The State of COVID-19 in D.C.: Better, but Will We Keep Up the Effort?

Finally, some modest good news on the COVID-19 front. It’s still really bad though. The entire city and all wards, including the ‘low prevalence bastions’ of Ward 2 and 3, are now well above the German rollback threshold of 50 new cases per 100,000 per week (0.05% in the second column below):


Ward one-week prevalence one-week % pos. two-week prevalence two-week %
pos.
1 0.149% 4.1% 0.410% 4.0%
2 0.097% 2.3% 0.283% 1.8%
3 0.113% 2.9% 0.274% 3.2%
4 0.257% 6.8% 0.612% 6.5%
5 0.208% 5.4% 0.532% 5.3%
6 0.231% 2.3% 0.522% 2.9%
7 0.278% 7.9% 0.588% 7.3%
8 0.266% 5.5% 0.611% 5.9%
D.C. total 0.202% 3.7% 0.489% 3.8%

The ‘good place’, which is one new case per 100,000 people per day, would be 0.007% in column two and 0.014% in column four, and we’re not anywhere close to that.

The good news is, compared to two weeks ago, D.C. has about 30% fewer cases, though given the, erm, events of the last couple of weeks, that estimate should be taken with many grains of salt. This would work out to an R(t) of about 0.9, which means every five to six days, the number of daily new positives should be 90% of what it was. Deaths are still high, and given the number of new cases are likely to stay in the 2 – 3 deaths per day range for this week.

In addition, every ward appears to have lower prevalences, though the high percent positive rates in Wards 5, 7, and 8 make it difficult to really trust those results (other than they are significantly lower than reality). Wards 1, 2, and 5 had large declines, while other wards declined, but not that much.

The question is what will D.C. do now? We’ve already loosened dining restrictions, even though citywide, we’re still twice as high as the upper phase 1 boundary of fifteen daily new cases per 100,000. At the same time, we are increasing the number of kids in schools starting February 1 (if we’re going to do the latter, then hold off on the former–D.C. leadership has learned nothing). Vaccination will likely help the death rates over the next month (the next couple of weeks are already locked in), but, unless there’s a massive increase, it won’t do little to lower transmission over the next month, possibly longer–and, even if COVID-19 doesn’t kill you, many people suffer long-term effects. That said, it’s not clear what other actions, if any, the city will take to lower COVID-19 prevalence, other than hoping for inclement weather and good luck.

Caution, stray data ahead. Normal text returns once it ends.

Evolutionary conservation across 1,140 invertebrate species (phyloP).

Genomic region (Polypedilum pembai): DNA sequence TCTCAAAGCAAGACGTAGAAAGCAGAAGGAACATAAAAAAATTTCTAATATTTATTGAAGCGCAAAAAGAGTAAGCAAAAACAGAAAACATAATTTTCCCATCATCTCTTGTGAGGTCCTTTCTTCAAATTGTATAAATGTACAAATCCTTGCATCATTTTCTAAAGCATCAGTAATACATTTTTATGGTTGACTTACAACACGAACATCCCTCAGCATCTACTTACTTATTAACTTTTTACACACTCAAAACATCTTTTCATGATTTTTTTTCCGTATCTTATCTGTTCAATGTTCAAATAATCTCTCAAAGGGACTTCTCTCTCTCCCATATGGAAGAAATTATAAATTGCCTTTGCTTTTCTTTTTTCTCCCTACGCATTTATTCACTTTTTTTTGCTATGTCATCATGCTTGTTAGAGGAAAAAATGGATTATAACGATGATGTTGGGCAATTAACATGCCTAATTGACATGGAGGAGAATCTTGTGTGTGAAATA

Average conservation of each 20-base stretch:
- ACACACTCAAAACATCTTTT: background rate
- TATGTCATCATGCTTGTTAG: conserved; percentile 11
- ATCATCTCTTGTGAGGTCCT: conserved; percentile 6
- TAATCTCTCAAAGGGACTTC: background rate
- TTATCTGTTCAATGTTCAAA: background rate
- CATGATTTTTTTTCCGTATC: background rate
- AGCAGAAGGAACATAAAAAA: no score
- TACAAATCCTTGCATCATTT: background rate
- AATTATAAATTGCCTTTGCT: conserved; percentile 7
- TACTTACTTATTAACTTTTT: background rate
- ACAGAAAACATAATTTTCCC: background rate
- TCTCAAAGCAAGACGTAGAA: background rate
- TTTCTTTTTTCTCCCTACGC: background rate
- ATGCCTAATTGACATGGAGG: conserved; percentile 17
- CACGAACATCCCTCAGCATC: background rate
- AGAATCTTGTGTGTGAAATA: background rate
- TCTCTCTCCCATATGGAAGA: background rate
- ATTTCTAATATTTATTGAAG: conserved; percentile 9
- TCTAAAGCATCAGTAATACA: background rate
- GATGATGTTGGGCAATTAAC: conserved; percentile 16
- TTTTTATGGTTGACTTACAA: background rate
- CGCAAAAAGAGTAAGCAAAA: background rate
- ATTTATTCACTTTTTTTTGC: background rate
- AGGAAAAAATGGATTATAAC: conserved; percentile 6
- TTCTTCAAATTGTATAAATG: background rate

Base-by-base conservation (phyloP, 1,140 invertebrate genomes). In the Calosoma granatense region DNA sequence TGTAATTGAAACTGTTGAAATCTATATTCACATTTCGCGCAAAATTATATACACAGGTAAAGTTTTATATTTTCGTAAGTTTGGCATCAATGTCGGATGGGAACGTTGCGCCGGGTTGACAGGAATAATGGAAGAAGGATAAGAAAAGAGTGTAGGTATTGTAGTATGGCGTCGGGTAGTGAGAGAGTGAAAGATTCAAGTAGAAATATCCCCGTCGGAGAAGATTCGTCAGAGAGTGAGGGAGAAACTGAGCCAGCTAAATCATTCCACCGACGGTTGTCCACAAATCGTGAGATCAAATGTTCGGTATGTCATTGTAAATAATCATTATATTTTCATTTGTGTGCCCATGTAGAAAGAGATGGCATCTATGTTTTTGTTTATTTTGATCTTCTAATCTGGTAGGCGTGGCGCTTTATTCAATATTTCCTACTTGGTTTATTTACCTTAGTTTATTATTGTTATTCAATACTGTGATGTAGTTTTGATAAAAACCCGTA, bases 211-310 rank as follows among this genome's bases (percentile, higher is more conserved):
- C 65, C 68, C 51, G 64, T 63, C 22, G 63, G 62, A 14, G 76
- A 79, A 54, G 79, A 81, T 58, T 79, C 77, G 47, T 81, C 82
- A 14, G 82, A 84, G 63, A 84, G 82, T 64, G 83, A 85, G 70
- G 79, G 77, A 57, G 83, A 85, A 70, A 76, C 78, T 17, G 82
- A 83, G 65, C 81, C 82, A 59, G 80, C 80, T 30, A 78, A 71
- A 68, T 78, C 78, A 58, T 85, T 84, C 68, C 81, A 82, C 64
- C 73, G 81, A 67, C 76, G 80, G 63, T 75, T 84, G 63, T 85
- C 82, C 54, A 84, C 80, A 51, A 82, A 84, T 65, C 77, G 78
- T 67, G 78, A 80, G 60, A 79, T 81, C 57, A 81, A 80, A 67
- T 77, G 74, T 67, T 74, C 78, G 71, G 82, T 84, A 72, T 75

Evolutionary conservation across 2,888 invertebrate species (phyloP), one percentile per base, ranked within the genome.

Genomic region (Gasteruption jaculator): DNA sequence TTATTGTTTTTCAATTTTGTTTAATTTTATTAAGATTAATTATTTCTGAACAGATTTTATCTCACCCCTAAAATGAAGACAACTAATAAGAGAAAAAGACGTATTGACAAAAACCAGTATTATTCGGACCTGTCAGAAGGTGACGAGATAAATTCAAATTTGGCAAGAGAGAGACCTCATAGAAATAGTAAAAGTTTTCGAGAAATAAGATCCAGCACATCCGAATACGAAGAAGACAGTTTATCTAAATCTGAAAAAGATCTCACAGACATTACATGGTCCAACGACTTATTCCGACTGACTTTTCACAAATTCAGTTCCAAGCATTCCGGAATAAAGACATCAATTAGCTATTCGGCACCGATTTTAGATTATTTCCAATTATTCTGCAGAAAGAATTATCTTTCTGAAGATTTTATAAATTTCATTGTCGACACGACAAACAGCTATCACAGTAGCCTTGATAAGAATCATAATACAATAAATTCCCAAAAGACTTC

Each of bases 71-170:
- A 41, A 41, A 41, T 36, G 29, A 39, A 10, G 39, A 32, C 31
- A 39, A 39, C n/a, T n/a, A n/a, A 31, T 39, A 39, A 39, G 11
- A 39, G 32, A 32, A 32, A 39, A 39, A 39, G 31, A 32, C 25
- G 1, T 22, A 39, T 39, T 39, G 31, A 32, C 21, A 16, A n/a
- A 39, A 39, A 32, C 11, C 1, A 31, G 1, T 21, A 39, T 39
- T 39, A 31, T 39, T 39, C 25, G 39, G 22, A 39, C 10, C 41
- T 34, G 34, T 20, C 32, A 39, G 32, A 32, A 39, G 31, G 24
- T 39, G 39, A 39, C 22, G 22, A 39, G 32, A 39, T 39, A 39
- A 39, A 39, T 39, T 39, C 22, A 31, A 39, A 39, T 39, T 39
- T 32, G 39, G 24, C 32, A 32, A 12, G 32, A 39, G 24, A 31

The usual reminder I keep having to end these posts with unfortunately still applies: the good news, such as it is, is that we still could be only around six weeks away from returning to near normal-ish (and eight weeks to normal-ish), even though we intentionally remain six or eight weeks away from safely returning to normal-ish because we’re unwilling to do what it takes to make that happen.

Anger isn’t the appropriate emotion, rage is.

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1 Response to The State of COVID-19 in D.C.: Better, but Will We Keep Up the Effort?

  1. RC says:

    The new President of the United States has a different take on the possibility of return to normal.

    I wish he shared your view.

    https://twitter.com/BMarchetich/status/1353099450768474112

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